Naturally, this sort of devotional work, when practiced in an authentically devotional spirit, not only serves to bring about Grace-results (“miracles”) in the outside world, but also to connect the practitioners, beneficiaries, and parishioners with Grace within for the sake of their spiritual awakening; it also serves, just as with bhakti yoga, to gradually sever the sense of “I-as-doer”, leading into karma yoga, wherein the individual begins to more and more identify him- or her”self” as being only an instrument of the True Reality in the form of God.
Magic-proper is generally not so concerned with the emptying-out of self, but rather with the strengthening of it. All it takes is the close reading of any given manual of ritual magic to see this. The “exalted experiences” of ritual and ceremonial magic generally consist of contacting a being of the mental plane, because magic cannot truly reach beyond the manifest planes. However, there have been and still are magical practices and practitioners who find that the tools at their disposal, whether so-called “high ritual magic” or “low folk magic” (the latter generally working more consistently than the former anyway, despite the “high” and “low” designations) need not be the tools of the ego.
I have known ritual magicians, for instance within the Golden Dawn tradition, who understood that their magic was best used as an expression of Divine Grace rather than as a grasping for personal power. They are uncommon, but such individuals can be found. Within folk magic, it is much more common. The Pennsylvania Dutch methods of Braucherei are a personal favorite of mine for the deeply-ingrained devotion to God inherent in them which cannot be stripped away; if the bhakti is removed from the Brauche, the Brauche ceases to be. A prayer-charm with which I am familiar in the tradition of the Braucherei says that, “Dei Hand und mei Hand iss Gottes Hand.” That is, “My hand and your hand are God’s Hand.” (For those who are familiar with German, the form of the language spoken by the Pennsylvania “Dutch” is a bit different, due to a primary root in continental “low German”, contact with other Germanic languages such as Dutch, and the process of change inherent in having been settled in a non-German-speaking locale for multiple generations. See C. R. Bilardi’s The Red Church and his bibliography for more information.)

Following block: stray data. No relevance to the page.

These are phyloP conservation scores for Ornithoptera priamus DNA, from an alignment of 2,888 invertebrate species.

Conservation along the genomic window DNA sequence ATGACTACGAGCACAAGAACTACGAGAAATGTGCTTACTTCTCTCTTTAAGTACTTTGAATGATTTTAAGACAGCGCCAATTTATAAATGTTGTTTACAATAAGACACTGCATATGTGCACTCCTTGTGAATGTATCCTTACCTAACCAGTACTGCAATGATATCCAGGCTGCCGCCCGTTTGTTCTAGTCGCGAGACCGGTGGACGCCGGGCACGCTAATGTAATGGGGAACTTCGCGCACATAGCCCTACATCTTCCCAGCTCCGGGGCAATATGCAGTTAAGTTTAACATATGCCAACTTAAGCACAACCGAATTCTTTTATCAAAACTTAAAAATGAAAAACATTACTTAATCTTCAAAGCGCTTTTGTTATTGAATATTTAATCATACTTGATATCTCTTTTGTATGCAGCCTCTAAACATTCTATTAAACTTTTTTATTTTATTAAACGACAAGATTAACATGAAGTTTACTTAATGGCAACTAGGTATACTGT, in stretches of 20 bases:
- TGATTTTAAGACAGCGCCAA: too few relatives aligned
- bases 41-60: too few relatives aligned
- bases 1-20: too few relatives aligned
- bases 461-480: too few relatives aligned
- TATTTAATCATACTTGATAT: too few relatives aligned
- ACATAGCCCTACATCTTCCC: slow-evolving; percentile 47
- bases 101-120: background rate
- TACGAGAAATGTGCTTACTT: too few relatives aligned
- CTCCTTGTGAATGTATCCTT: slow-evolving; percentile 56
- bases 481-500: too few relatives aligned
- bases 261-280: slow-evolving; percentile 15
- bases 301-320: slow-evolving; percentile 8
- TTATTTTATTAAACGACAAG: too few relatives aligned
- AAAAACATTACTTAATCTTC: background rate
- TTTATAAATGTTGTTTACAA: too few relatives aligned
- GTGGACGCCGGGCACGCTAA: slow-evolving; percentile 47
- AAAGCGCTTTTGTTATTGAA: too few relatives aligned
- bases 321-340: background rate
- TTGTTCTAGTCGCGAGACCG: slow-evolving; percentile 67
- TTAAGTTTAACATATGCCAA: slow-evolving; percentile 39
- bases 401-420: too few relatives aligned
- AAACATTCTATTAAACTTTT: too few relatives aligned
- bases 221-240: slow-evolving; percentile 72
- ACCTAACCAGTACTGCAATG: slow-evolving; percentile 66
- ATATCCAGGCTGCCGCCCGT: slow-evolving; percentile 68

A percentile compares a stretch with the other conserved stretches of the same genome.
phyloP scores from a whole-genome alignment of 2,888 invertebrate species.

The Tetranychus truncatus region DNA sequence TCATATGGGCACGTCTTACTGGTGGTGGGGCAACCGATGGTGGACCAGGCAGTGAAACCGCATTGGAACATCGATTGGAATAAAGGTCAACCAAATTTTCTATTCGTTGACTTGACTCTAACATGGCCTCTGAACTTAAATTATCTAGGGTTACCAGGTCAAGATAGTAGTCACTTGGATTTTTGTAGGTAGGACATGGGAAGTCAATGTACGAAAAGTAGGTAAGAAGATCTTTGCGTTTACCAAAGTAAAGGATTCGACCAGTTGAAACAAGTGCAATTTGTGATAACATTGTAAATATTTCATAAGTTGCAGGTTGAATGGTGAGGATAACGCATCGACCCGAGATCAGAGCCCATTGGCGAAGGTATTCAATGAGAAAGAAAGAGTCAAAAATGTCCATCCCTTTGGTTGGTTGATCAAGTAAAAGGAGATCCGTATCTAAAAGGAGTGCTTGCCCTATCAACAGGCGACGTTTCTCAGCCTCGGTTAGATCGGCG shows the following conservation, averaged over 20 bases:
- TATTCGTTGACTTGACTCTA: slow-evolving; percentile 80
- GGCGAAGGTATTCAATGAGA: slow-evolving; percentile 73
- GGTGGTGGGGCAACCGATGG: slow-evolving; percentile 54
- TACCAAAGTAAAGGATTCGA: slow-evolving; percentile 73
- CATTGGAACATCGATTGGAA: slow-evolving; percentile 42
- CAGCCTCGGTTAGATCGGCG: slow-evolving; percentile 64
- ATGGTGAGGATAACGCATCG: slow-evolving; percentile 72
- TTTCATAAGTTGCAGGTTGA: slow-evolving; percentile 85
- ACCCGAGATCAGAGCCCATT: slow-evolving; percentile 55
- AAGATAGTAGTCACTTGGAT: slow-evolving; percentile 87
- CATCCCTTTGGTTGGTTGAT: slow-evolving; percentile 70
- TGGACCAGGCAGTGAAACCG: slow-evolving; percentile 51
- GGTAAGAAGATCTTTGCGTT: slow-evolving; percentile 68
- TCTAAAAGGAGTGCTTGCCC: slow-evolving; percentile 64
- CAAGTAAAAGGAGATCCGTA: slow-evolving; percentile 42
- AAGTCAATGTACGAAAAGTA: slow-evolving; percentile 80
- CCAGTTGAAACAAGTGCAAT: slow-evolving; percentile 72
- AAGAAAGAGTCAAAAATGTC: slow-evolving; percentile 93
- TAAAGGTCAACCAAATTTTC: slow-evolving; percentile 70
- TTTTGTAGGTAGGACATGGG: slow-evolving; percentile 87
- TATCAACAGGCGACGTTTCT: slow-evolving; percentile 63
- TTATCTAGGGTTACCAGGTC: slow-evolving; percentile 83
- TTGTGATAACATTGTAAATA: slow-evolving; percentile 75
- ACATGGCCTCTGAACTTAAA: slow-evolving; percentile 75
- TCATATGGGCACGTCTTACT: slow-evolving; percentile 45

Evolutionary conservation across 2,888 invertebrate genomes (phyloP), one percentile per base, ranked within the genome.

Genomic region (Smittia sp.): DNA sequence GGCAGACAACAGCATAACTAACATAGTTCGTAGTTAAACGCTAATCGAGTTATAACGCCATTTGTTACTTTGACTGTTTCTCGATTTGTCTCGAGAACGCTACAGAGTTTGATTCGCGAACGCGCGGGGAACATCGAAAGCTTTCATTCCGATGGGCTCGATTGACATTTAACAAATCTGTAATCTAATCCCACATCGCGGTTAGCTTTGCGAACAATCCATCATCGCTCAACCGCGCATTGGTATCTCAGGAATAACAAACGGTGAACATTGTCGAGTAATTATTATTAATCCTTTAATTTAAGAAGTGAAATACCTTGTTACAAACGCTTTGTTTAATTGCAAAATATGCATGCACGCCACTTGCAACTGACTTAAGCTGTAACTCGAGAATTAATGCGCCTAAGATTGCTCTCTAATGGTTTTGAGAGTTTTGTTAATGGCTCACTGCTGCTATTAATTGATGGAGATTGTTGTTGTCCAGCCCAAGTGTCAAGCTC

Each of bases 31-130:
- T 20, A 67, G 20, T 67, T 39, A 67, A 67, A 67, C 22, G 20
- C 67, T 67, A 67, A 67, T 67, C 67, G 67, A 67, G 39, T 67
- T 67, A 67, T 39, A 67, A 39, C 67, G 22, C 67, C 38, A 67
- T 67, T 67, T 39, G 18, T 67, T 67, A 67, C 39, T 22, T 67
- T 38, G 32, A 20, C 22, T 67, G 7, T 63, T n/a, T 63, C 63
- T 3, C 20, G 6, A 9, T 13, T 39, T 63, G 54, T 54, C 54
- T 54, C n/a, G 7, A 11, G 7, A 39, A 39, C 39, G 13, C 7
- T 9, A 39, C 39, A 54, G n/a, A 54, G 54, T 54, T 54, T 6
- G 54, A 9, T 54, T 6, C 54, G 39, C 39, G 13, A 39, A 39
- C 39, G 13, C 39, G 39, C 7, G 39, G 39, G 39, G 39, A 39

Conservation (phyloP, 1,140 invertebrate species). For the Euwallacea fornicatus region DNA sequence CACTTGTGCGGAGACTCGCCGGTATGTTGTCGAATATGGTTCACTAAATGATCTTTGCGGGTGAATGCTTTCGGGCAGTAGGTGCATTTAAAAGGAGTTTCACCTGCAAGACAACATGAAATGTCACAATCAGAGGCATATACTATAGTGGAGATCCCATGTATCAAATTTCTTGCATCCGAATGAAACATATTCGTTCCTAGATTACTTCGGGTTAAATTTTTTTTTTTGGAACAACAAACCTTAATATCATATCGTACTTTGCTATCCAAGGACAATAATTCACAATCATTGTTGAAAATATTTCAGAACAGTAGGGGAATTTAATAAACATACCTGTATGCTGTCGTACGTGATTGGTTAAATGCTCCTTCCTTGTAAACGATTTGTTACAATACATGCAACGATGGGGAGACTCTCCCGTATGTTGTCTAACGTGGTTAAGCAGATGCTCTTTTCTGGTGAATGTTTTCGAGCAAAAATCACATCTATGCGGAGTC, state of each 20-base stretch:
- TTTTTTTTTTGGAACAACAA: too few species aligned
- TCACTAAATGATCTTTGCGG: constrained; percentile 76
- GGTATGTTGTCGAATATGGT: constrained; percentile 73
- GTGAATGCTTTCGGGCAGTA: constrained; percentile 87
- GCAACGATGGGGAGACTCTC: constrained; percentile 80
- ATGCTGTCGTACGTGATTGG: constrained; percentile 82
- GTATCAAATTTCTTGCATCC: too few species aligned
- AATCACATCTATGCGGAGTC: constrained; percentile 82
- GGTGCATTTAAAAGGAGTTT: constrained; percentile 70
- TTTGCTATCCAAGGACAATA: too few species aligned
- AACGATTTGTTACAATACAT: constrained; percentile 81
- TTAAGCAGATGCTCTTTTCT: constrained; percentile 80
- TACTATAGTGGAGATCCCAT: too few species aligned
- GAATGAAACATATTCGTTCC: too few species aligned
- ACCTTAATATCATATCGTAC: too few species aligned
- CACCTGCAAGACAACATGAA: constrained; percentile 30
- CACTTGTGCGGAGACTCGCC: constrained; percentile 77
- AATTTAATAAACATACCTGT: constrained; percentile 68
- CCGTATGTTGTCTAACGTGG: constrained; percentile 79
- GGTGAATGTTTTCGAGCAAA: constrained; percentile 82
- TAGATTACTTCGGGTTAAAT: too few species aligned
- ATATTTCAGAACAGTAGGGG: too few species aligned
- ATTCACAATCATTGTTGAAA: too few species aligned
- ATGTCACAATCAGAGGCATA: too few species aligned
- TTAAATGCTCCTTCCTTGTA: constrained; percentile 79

Has, then, the practice of Braucherei, the previously mentioned Golden Dawn magicians, and others like them, transformed their “magic” into “theurgy”? In a very real sense, yes. While they may not be practicing within any of the traditions which refer to their practices as being specifically “theurgic”, their intent is clearly as theurgic as those of any Martinist. They act for God, from God, and through God to achieve Godly ends. And while the healing of a damaged limb, or the removal of a curse from milk cows may not be specifically spiritual results, unlike with the “mere magic” of the egoic practitioner, the magic of the Braucher serves as a finger pointing to the Moon: the Braucher’s eyes are turned toward God and her magic turns the eyes of her patient Heavenward as well.
That, then, is the value of magic along the spiritual path. It is not flippantly that Draja Mickaharic has written that,
Being a magician is a stage in the process of developing spiritually. It is not the height of development; in fact, it is only a step in the first part of the range of real human development. the fact that many religious sects speak and act harshly against those who have the ability to practice magic is most revealing of the true character of the leaders heading those religions. Those whom they speak against may be more developed spiritually than the so-called religious people who speak against them! (Draja Mickaharic, Practice of Magic, page iiiv from the Introduction)
So magic is a stage of human development, and a potentially very important one for the people who have to pass through it. Even for many those who have passed beyond it, magic still remains a useful tool in guiding others and in aiding an ailing world. Dedicated to God, magic turns our gaze upward and inward; dedicated to self, magic solidifies and increases our suffering.